18 Tokyo 2020 Qualifiers

18 Tokyo 2020 Qualifiers

Ten men and eight women from WSL CT will represent seven countries in Surfing’s Olympic debut.
La Jolla, California, USA, December 19, 2019 – With the 2019 Billabong Pipe Masters and Lululemon Maui Pro closing out the 2019 World Surf League Championship Tour(WSL CT) season for the men and women respectively, 18 surfers that have qualified for the Tokyo 2020 Olympic Games have been determined.
The 2019 WSL CT awards ten qualification slots for men and eight for women, with a limit of two surfers per gender per nation.

The provisionally qualified surfers are as follows:

Men (10):
Jordy Smith (RSA)
Kolohe Andino (USA)
John John Florence (USA)
Kanoa Igarashi (JPN)
Jeremy Flores (FRA)
Michel Bourez (FRA)
Gabriel Medina (BRA)
Italo Ferreira (BRA)
Owen Wright (AUS)
Julian Wilson (AUS)

Women (8):
Sally Fitzgibbons (AUS)
Stephanie Gilmore (AUS)
Johanne Defay (FRA)
Tatiana Weston-Webb (BRA)
Silvana Lima (BRA)
Carissa Moore (USA)
Caroline Marks (USA)
Brisa Hennessy (CRC)

They 18 aforementioned surfers will join the four men and four women who qualified for Tokyo 2020 via the 2019 ISA World Surfing Games and the man and woman who qualified via the Lima 2019 Panamerican Games to make a total of 28 of 40 slots confirmed. See the full summary of athletes in the chart below.

The remaining twelve slots will be contested at the 2020 ISA World Surfing Games to take place in May 2020, location to be announced. The top five eligible men and top seven eligible women will round out the field of competitors to compete at the Olympic venue of Tsurigasaki beach in 2020.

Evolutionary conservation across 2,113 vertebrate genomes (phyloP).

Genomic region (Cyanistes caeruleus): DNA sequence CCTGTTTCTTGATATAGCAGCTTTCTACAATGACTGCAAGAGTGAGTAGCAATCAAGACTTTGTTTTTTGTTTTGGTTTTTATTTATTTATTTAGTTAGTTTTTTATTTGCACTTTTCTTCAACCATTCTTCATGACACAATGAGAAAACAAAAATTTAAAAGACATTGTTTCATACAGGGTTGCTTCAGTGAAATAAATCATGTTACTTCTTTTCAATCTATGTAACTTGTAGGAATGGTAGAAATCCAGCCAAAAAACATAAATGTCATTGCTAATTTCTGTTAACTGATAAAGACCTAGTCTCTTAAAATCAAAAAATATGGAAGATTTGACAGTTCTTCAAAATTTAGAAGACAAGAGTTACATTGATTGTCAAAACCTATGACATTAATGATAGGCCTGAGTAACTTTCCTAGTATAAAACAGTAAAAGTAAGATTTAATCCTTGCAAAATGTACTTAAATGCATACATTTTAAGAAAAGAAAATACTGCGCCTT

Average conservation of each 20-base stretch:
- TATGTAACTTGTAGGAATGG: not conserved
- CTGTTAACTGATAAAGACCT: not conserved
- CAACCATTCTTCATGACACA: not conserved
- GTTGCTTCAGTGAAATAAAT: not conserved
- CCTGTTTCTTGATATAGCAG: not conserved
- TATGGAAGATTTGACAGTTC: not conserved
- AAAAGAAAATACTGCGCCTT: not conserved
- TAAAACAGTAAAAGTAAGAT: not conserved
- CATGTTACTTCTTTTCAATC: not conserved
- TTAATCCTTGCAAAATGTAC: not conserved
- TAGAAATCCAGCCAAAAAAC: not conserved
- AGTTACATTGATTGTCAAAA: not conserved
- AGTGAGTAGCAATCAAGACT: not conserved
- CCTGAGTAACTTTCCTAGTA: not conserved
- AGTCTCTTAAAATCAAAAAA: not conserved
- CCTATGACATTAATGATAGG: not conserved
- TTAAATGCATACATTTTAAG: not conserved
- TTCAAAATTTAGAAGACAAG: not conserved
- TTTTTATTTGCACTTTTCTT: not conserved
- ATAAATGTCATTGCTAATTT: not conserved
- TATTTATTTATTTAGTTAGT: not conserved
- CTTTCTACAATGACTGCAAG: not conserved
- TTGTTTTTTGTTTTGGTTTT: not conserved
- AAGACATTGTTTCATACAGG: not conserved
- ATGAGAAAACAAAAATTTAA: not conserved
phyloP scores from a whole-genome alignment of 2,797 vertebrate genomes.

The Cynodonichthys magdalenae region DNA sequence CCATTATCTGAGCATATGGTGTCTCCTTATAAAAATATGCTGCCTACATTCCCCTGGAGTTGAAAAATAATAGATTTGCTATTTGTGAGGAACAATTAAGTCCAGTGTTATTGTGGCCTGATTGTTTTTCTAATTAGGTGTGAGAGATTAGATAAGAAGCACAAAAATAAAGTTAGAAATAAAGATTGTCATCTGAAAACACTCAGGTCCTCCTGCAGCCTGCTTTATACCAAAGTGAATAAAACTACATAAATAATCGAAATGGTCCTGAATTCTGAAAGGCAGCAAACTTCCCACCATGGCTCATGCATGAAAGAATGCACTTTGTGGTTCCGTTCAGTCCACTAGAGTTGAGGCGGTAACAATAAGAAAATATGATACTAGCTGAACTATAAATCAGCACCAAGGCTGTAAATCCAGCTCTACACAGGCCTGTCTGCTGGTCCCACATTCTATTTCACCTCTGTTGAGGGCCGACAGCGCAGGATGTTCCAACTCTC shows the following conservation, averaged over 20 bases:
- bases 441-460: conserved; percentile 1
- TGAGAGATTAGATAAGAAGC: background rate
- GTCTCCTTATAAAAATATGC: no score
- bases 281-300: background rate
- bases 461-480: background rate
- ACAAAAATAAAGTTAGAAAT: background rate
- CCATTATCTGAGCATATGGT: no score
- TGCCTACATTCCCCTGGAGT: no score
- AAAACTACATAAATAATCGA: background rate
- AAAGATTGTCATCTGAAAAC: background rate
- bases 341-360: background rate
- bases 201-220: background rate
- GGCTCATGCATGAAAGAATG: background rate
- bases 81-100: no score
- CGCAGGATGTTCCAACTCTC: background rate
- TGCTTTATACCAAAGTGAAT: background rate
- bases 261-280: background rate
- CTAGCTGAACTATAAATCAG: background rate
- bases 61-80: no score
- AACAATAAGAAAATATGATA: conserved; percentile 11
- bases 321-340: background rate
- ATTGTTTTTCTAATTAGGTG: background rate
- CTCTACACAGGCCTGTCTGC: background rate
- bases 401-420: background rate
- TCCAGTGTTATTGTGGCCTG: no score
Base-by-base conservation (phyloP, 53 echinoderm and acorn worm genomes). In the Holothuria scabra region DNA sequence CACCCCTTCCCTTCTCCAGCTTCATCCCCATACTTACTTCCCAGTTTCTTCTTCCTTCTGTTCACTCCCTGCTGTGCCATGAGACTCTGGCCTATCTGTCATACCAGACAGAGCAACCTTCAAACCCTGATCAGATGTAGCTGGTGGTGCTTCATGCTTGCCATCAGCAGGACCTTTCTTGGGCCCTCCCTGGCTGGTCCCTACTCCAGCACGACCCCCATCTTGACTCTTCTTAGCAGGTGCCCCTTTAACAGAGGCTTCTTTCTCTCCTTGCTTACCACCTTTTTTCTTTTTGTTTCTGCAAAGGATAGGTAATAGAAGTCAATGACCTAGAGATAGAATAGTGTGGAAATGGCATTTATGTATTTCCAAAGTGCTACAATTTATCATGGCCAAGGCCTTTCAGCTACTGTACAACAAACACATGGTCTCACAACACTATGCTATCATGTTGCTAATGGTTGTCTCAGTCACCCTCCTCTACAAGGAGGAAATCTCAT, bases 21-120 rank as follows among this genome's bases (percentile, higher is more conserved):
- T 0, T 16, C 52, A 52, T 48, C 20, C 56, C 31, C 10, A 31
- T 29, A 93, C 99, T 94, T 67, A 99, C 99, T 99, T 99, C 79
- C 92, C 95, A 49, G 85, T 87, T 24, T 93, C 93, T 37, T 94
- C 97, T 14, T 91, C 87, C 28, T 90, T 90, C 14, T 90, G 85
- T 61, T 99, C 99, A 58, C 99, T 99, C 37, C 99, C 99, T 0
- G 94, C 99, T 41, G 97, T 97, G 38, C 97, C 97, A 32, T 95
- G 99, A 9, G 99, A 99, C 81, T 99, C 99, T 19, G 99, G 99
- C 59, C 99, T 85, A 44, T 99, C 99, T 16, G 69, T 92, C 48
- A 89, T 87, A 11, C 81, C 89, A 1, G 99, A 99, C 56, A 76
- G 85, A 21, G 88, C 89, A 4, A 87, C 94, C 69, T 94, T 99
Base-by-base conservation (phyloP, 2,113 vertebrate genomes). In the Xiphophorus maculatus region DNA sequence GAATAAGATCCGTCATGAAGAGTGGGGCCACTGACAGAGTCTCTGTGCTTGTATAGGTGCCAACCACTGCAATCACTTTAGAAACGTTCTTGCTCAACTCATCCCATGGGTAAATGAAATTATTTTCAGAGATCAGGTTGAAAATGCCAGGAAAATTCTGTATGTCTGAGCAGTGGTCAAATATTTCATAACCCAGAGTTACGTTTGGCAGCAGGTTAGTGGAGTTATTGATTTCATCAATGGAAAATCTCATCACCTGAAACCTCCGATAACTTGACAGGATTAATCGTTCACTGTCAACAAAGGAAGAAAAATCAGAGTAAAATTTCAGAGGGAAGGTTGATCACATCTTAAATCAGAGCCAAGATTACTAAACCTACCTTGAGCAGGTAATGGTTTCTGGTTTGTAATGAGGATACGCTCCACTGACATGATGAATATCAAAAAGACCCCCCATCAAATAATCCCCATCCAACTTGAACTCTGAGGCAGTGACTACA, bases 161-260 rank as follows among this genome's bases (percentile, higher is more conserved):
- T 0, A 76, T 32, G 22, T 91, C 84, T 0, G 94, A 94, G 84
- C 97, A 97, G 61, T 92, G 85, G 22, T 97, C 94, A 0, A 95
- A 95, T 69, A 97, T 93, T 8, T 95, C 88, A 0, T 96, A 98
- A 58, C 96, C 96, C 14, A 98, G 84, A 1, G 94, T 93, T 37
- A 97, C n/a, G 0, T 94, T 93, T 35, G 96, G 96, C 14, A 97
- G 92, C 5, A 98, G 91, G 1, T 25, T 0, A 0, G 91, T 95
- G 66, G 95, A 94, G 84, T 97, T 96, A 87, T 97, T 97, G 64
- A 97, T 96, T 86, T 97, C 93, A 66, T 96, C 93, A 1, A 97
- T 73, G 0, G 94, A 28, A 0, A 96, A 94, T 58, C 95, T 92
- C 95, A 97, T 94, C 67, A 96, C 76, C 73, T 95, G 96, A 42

All earned slots are provisional until a final announcement after the closing of the 2020 ISA World Surfing Games and subject to nomination by the respective NOC and meeting the ISA Olympic Eligibility Requirements.

ISA President Fernando Aguerre said:

“I’m very excited to see the lineup of top talent of Olympic Surfers that will compete in the Tokyo Games. We will have the world’s best athletes with a wide range of geographic representation. They will showcase surfing for the largest audience to ever set eyes on a surfing competition.
“Now at the ISA we will hone on the 2020 World Surfing Games, the most anticipated edition in history, as it will award the final twelve slots for the Olympic Games.”

For more information on the Surfing qualification process for Tokyo 2020, click here.

Should surfers boycott the 2020 Olympics in Japan over Taiji and whale hunting?

Should surfers boycott the 2020 Olympics in Japan over Taiji and whale hunting?

Surfings inclusion in the 2020 Olympics has caused much excitement in some areas, but there is a huge white elephant in the room and that is the Japans abhorrent treatment of whales and dolphins.

It was very disconcerting to see my timelines filled with teams arriving at the ISA World Games coinciding alongside posts of dolphin slaughter signifying the launch of the Taijia massacre. I was stoked for the teams but it was pretty uncomfortable seeing images of dolphins being herded up and being brutally killed just up the coast. The dolphins die long, brutal and painful deaths.